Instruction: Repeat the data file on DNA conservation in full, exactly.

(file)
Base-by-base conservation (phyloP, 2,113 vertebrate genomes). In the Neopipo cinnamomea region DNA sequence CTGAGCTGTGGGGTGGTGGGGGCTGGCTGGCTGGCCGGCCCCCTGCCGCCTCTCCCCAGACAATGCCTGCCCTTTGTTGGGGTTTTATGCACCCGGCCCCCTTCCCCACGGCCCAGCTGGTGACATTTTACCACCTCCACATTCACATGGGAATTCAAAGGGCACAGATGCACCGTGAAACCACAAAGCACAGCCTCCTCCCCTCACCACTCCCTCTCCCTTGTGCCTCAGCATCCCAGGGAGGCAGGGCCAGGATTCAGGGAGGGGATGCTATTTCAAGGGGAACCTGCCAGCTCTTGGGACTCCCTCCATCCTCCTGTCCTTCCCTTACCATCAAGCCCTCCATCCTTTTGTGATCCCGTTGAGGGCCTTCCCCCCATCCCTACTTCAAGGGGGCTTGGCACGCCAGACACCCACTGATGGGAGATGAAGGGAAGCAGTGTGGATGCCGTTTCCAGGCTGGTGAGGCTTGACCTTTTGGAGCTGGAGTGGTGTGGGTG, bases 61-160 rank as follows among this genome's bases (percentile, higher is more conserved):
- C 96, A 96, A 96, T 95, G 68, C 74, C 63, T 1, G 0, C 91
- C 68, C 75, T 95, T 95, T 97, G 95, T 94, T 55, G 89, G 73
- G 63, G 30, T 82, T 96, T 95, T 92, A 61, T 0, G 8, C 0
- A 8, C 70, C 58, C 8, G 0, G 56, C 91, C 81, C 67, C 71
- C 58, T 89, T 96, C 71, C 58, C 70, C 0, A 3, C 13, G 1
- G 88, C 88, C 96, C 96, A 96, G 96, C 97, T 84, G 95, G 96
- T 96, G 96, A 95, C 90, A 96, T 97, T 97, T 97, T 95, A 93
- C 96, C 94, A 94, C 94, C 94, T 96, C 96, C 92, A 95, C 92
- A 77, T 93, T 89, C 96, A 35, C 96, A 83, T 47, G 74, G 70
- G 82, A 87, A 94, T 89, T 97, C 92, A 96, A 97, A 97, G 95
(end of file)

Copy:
Base-by-base conservation (phyloP, 2,113 vertebrate genomes). In the Neopipo cinnamomea region DNA sequence CTGAGCTGTGGGGTGGTGGGGGCTGGCTGGCTGGCCGGCCCCCTGCCGCCTCTCCCCAGACAATGCCTGCCCTTTGTTGGGGTTTTATGCACCCGGCCCCCTTCCCCACGGCCCAGCTGGTGACATTTTACCACCTCCACATTCACATGGGAATTCAAAGGGCACAGATGCACCGTGAAACCACAAAGCACAGCCTCCTCCCCTCACCACTCCCTCTCCCTTGTGCCTCAGCATCCCAGGGAGGCAGGGCCAGGATTCAGGGAGGGGATGCTATTTCAAGGGGAACCTGCCAGCTCTTGGGACTCCCTCCATCCTCCTGTCCTTCCCTTACCATCAAGCCCTCCATCCTTTTGTGATCCCGTTGAGGGCCTTCCCCCCATCCCTACTTCAAGGGGGCTTGGCACGCCAGACACCCACTGATGGGAGATGAAGGGAAGCAGTGTGGATGCCGTTTCCAGGCTGGTGAGGCTTGACCTTTTGGAGCTGGAGTGGTGTGGGTG, bases 61-160 rank as follows among this genome's bases (percentile, higher is more conserved):
- C 96, A 96, A 96, T 95, G 68, C 74, C 63, T 1, G 0, C 91
- C 68, C 75, T 95, T 95, T 97, G 95, T 94, T 55, G 89, G 73
- G 63, G 30, T 82, T 96, T 95, T 92, A 61, T 0, G 8, C 0
- A 8, C 70, C 58, C 8, G 0, G 56, C 91, C 81, C 67, C 71
- C 58, T 89, T 96, C 71, C 58, C 70, C 0, A 3, C 13, G 1
- G 88, C 88, C 96, C 96, A 96, G 96, C 97, T 84, G 95, G 96
- T 96, G 96, A 95, C 90, A 96, T 97, T 97, T 97, T 95, A 93
- C 96, C 94, A 94, C 94, C 94, T 96, C 96, C 92, A 95, C 92
- A 77, T 93, T 89, C 96, A 35, C 96, A 83, T 47, G 74, G 70
- G 82, A 87, A 94, T 89, T 97, C 92, A 96, A 97, A 97, G 95